Perhaps the noblest Allium, which is both sweeter and milder than an onion and a space saver in the garden, is the humble leek. Learn to plant, grow, care for, and harvest leeks in your own garden so that you have a generous supply for winter comfort food and summer salads!
Leeks are a member of the genus Allium, like onions, shallots, garlic, scallions, and chives. Although they may look like an overgrown green onion, they are a different species, Allium porrum, sometimes also called A. ampeloprasum. Leeks have flat leaves and don’t make a much of a bulb.
Leeks are hardy once established, and many varieties can be left in the garden even after your frost dates and harvested as needed all fall.
What most people consider the edible portion of the leek is the white or pale green main stem, which is actually not a stalk but a bundle of leaves. However, the entire plant—minus the roots—is edible. While the white and light green parts are commonly cut up and used, even the tougher green tops (called the flag) are edible and make a great addition to your stocks and soups for flavoring.
Leeks like full sun, doing best with at least 8 hours a day, if they can get it. They need deep, fertile, well-drained soil with high organic matter levels. A soil pH of 6.0-7.0 is ideal.
When to Plant Leeks
Leeks can be bought from a garden center or greenhouse as young plants or started from seed easily at home. They are cool weather tolerant and can be planted out before your last frost.
If starting from seed indoors, you’ll want to get them sown about 10-12 weeks before your last frost date.
If transplanting your own or purchased seedlings, harden them off for several days and then plant them out 3-4 weeks before your last frost, when temperatures reach 45 degrees Fahrenheit (7°C) during the day. Leek seedlings can tolerate a light frost, and can be planted out several weeks earlier than most plants.
How to Plant Leeks
Starting leeks from seed at home is inexpensive and easier than you might suspect. While prices vary widely with variety and organic certification, you can purchase 250 leek seeds for as little as a five-dollar bill.
Sow them in soil blocks or prepared trays of well-moistened seed starting mix.
Plant the seeds about ¼ inch deep.
If planting in cell trays, drop two seeds per cell and thin to one per cell if necessary once they have germinated.
Keep them moist but not soggy, and provide plenty of light once they sprout.
Once your leeks are ready to plant out, follow these steps:
Leeks like organic matter. If needed, gently work several inches of compost into the planting bed.
Leek seedlings should be planted deeply to encourage long stalks. They can be grown in two methods: trenching or hilling. Check this page from the University of Wisconsin Extension for more information on how to plant leeks.
For trenching, dig a trench 6 inches deep. Plant your leek seedlings in the bottom and water in. Don’t fill in the trench yet. You’ll do that later.
For hilling, plant your leeks as other plants, and water in. Later you can hill them like potatoes.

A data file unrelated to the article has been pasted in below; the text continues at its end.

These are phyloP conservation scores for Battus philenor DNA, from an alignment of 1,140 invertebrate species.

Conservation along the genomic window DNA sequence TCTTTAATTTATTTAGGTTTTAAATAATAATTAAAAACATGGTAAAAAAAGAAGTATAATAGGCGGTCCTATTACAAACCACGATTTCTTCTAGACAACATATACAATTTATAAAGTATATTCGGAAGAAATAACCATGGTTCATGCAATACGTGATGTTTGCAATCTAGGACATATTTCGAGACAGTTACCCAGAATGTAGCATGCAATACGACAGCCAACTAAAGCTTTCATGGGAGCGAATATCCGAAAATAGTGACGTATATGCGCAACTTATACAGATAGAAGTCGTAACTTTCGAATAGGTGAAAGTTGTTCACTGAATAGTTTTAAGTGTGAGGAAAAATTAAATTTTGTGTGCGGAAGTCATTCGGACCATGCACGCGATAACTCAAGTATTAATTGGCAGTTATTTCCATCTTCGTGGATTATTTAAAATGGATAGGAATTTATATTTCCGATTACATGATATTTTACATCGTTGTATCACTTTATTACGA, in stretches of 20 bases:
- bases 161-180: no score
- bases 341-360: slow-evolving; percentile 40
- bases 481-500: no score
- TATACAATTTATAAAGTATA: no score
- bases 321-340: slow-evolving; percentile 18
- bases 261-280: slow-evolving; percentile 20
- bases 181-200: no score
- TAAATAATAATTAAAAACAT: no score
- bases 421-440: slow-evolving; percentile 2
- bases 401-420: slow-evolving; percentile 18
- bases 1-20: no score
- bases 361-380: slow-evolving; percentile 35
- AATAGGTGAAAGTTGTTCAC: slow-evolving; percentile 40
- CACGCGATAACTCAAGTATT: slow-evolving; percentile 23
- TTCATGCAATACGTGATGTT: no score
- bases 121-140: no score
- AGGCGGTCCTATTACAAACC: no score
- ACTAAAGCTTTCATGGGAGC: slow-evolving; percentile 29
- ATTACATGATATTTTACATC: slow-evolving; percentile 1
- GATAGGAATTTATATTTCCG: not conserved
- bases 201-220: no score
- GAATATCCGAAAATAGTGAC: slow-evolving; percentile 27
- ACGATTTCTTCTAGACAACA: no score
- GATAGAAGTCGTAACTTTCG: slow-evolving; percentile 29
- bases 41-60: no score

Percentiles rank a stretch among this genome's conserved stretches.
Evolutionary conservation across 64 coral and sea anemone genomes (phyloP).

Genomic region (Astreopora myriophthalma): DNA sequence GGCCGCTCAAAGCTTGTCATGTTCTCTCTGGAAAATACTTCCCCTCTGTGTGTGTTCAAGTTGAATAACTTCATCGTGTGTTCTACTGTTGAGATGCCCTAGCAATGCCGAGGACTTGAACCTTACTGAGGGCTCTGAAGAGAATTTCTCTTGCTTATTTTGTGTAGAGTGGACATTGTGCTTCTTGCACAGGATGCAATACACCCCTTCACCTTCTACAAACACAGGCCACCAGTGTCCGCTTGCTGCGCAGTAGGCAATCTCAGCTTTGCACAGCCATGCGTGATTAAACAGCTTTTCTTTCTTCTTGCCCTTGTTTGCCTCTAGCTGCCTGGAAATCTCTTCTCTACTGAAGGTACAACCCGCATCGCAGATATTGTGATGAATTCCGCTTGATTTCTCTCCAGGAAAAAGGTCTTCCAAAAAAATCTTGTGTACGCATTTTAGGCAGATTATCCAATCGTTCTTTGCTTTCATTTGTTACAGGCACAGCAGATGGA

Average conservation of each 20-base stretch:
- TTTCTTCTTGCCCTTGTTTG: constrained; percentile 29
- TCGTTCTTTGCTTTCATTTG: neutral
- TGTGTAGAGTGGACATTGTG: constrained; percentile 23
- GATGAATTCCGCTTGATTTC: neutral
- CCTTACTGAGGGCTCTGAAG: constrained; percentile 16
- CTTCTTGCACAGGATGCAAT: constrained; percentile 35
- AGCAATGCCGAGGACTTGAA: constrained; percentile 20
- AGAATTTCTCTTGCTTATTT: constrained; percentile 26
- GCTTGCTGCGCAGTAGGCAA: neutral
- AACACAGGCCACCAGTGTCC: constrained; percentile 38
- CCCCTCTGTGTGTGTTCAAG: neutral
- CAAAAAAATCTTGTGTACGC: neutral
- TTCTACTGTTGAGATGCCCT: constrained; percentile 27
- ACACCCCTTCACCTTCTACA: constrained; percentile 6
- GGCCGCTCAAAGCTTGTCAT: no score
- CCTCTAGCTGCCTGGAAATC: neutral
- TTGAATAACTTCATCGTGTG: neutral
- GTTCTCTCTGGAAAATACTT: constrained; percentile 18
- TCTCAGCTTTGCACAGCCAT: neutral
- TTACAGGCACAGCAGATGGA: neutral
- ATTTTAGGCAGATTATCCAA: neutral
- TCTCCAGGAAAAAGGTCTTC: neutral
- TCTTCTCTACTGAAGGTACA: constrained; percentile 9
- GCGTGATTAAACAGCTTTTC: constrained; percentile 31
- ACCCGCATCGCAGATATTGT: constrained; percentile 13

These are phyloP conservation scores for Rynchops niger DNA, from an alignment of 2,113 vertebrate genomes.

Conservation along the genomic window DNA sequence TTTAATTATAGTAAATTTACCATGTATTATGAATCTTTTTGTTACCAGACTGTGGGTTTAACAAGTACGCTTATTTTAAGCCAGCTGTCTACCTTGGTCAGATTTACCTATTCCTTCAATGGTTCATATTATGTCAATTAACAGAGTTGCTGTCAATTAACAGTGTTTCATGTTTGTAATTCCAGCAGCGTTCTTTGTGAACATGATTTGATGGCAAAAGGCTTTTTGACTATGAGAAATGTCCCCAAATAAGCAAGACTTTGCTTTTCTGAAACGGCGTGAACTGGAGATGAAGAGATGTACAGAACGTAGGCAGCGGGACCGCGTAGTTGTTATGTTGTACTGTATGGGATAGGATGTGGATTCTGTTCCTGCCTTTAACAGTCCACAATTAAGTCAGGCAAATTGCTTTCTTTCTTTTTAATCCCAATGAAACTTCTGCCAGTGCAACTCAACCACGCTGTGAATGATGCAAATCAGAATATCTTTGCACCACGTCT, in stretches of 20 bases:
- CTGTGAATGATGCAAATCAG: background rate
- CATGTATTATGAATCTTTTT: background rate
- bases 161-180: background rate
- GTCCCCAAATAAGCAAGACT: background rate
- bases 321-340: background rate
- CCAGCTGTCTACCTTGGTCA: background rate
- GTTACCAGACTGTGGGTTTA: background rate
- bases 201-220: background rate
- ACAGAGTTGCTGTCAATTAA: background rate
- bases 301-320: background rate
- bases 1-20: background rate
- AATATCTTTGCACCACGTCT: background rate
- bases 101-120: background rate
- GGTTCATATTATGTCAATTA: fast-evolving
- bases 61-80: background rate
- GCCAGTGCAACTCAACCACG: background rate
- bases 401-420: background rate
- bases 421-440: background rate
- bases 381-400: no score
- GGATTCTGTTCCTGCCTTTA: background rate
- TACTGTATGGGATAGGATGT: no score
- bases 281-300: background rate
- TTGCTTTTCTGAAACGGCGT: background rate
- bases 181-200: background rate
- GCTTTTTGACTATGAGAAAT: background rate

Mulch your leeks to keep the soil near the surface from drying out and reduce weeds.
Whether you grew them from seed or bought transplants, caring for leeks is the same and is pretty straightforward.
Leeks have shallow root systems and will need regular watering. Irrigation provided at the soil level creates fewer problems than overhead sprinkling. Drip irrigation is ideal for running under your mulch and provides water right at the roots where your leeks need it.
About an inch per week is sufficient, however, monitor the soil. If the top 2-3 inches are dry, give them a drink. Leeks planted in sandy soil will need more water.
As your leeks grow, either fill in the trench or hill the soil. 2-3 times over the beginning of the season will be sufficient. The soil around the stem will provide a blanching effect, making the white portion longer and sweeter.
Mulch around your leeks to keep weeds down and encourage healthy soil conditions.
Take it easy with the cultivator. The shallow leek roots can be easily damaged by cultivation or hoeing. Use mulch and hand pulling to keep the weeds in check.
‘Tadorna’ is a vigorous grower with dark green-blue foliage that will overwinter in mild climates.
‘King Richard’ is a large leek with shanks that may reach a foot long. It will tolerate fall temperatures down to 20 degrees with minor damage. An early-maturing leek at 75 days, it is an excellent choice for northern gardeners.
‘Dawn Giant’ lives up to its name, with a 15-inch shank reaching 2 inches in diameter.
Leeks will be perfectly happy to sit in your garden and do their thing. Unlike some other crops, which must be harvested all at once and stored, you can go snag half a dozen leeks whenever you need them from late summer until the ground freezes.
If you live in warmer climates, usually USDA zone 7 or above, you can likely keep them in the ground all winter. As long as the ground doesn’t freeze, store your leeks in their garden bed.
Leeks can be harvested early—a great way to thin them—or left to grow larger than an inch in diameter.
Young leeks harvested at finger size will be more mild and tender and are great for eating fresh in salads or pestos. Larger leeks develop more flavor and texture.
The tops won’t die back like an onion, and in fact, in more temperate areas, leeks will display their biennial nature and bloom the second year like a carrot.
Wit and Wisdom
Leeks have been cultivated for several thousand years, probably because they are tasty!
Leeks are a national emblem of Wales. They are a symbol of the Welsh people, going back hundreds of years. The cap badge of the Welsh Guards features a leek, complete with roots.
William Shakespeare’s “Henry V” refers to wearing leeks as an ancient identification.